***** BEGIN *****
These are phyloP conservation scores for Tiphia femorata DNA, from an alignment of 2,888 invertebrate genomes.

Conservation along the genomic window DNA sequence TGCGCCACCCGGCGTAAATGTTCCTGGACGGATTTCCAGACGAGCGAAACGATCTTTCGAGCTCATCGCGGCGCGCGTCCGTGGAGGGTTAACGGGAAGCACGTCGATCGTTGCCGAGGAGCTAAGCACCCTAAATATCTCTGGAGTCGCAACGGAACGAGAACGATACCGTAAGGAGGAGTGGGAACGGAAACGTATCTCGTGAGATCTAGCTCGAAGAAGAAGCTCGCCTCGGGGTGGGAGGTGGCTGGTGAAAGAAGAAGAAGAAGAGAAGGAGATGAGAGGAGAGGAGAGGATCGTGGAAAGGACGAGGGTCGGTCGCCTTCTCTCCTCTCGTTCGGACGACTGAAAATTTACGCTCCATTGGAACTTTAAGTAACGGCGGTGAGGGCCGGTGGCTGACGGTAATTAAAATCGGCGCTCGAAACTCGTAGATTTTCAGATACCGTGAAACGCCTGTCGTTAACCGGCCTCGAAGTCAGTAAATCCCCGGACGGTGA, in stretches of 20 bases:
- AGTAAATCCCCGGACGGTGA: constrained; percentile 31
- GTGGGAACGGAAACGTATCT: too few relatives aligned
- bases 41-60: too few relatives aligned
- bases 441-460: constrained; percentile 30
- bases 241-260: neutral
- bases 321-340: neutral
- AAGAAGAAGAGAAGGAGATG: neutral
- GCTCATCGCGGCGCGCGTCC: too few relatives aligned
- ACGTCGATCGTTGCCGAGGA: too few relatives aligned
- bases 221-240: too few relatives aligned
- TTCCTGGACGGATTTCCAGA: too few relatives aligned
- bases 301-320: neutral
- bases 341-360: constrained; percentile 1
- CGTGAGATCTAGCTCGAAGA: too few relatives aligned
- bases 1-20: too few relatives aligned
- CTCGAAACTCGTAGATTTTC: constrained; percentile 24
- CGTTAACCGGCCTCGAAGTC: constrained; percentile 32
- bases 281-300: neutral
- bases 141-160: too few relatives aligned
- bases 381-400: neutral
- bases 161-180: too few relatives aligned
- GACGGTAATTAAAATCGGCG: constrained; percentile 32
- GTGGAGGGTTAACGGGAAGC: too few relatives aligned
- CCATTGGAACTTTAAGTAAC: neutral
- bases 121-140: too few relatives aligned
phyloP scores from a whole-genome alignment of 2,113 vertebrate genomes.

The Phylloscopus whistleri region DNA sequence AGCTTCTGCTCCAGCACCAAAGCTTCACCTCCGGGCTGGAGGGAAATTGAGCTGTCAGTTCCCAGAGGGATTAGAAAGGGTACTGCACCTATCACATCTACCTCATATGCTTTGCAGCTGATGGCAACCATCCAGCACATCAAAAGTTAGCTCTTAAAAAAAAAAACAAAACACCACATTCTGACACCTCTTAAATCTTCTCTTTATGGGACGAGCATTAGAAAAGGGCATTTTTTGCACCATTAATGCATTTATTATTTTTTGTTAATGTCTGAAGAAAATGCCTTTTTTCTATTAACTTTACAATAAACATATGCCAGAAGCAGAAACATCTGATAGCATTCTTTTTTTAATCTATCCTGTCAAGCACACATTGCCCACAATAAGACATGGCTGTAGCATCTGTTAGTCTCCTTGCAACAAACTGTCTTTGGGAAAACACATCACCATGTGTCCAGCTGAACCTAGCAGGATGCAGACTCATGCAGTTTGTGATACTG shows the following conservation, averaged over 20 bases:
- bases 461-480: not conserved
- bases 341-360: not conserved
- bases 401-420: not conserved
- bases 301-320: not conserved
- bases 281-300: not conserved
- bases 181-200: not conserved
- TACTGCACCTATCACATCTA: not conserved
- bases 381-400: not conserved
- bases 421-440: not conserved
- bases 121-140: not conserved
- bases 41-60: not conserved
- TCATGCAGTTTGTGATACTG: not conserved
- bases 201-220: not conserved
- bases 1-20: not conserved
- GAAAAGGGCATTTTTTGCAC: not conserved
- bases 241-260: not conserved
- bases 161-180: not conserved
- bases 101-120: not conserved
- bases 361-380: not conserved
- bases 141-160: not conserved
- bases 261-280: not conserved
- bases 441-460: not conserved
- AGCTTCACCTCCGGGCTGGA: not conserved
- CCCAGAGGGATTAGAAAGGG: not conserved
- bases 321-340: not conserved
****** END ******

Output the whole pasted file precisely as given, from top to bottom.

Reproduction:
These are phyloP conservation scores for Tiphia femorata DNA, from an alignment of 2,888 invertebrate genomes.

Conservation along the genomic window DNA sequence TGCGCCACCCGGCGTAAATGTTCCTGGACGGATTTCCAGACGAGCGAAACGATCTTTCGAGCTCATCGCGGCGCGCGTCCGTGGAGGGTTAACGGGAAGCACGTCGATCGTTGCCGAGGAGCTAAGCACCCTAAATATCTCTGGAGTCGCAACGGAACGAGAACGATACCGTAAGGAGGAGTGGGAACGGAAACGTATCTCGTGAGATCTAGCTCGAAGAAGAAGCTCGCCTCGGGGTGGGAGGTGGCTGGTGAAAGAAGAAGAAGAAGAGAAGGAGATGAGAGGAGAGGAGAGGATCGTGGAAAGGACGAGGGTCGGTCGCCTTCTCTCCTCTCGTTCGGACGACTGAAAATTTACGCTCCATTGGAACTTTAAGTAACGGCGGTGAGGGCCGGTGGCTGACGGTAATTAAAATCGGCGCTCGAAACTCGTAGATTTTCAGATACCGTGAAACGCCTGTCGTTAACCGGCCTCGAAGTCAGTAAATCCCCGGACGGTGA, in stretches of 20 bases:
- AGTAAATCCCCGGACGGTGA: constrained; percentile 31
- GTGGGAACGGAAACGTATCT: too few relatives aligned
- bases 41-60: too few relatives aligned
- bases 441-460: constrained; percentile 30
- bases 241-260: neutral
- bases 321-340: neutral
- AAGAAGAAGAGAAGGAGATG: neutral
- GCTCATCGCGGCGCGCGTCC: too few relatives aligned
- ACGTCGATCGTTGCCGAGGA: too few relatives aligned
- bases 221-240: too few relatives aligned
- TTCCTGGACGGATTTCCAGA: too few relatives aligned
- bases 301-320: neutral
- bases 341-360: constrained; percentile 1
- CGTGAGATCTAGCTCGAAGA: too few relatives aligned
- bases 1-20: too few relatives aligned
- CTCGAAACTCGTAGATTTTC: constrained; percentile 24
- CGTTAACCGGCCTCGAAGTC: constrained; percentile 32
- bases 281-300: neutral
- bases 141-160: too few relatives aligned
- bases 381-400: neutral
- bases 161-180: too few relatives aligned
- GACGGTAATTAAAATCGGCG: constrained; percentile 32
- GTGGAGGGTTAACGGGAAGC: too few relatives aligned
- CCATTGGAACTTTAAGTAAC: neutral
- bases 121-140: too few relatives aligned
phyloP scores from a whole-genome alignment of 2,113 vertebrate genomes.

The Phylloscopus whistleri region DNA sequence AGCTTCTGCTCCAGCACCAAAGCTTCACCTCCGGGCTGGAGGGAAATTGAGCTGTCAGTTCCCAGAGGGATTAGAAAGGGTACTGCACCTATCACATCTACCTCATATGCTTTGCAGCTGATGGCAACCATCCAGCACATCAAAAGTTAGCTCTTAAAAAAAAAAACAAAACACCACATTCTGACACCTCTTAAATCTTCTCTTTATGGGACGAGCATTAGAAAAGGGCATTTTTTGCACCATTAATGCATTTATTATTTTTTGTTAATGTCTGAAGAAAATGCCTTTTTTCTATTAACTTTACAATAAACATATGCCAGAAGCAGAAACATCTGATAGCATTCTTTTTTTAATCTATCCTGTCAAGCACACATTGCCCACAATAAGACATGGCTGTAGCATCTGTTAGTCTCCTTGCAACAAACTGTCTTTGGGAAAACACATCACCATGTGTCCAGCTGAACCTAGCAGGATGCAGACTCATGCAGTTTGTGATACTG shows the following conservation, averaged over 20 bases:
- bases 461-480: not conserved
- bases 341-360: not conserved
- bases 401-420: not conserved
- bases 301-320: not conserved
- bases 281-300: not conserved
- bases 181-200: not conserved
- TACTGCACCTATCACATCTA: not conserved
- bases 381-400: not conserved
- bases 421-440: not conserved
- bases 121-140: not conserved
- bases 41-60: not conserved
- TCATGCAGTTTGTGATACTG: not conserved
- bases 201-220: not conserved
- bases 1-20: not conserved
- GAAAAGGGCATTTTTTGCAC: not conserved
- bases 241-260: not conserved
- bases 161-180: not conserved
- bases 101-120: not conserved
- bases 361-380: not conserved
- bases 141-160: not conserved
- bases 261-280: not conserved
- bases 441-460: not conserved
- AGCTTCACCTCCGGGCTGGA: not conserved
- CCCAGAGGGATTAGAAAGGG: not conserved
- bases 321-340: not conserved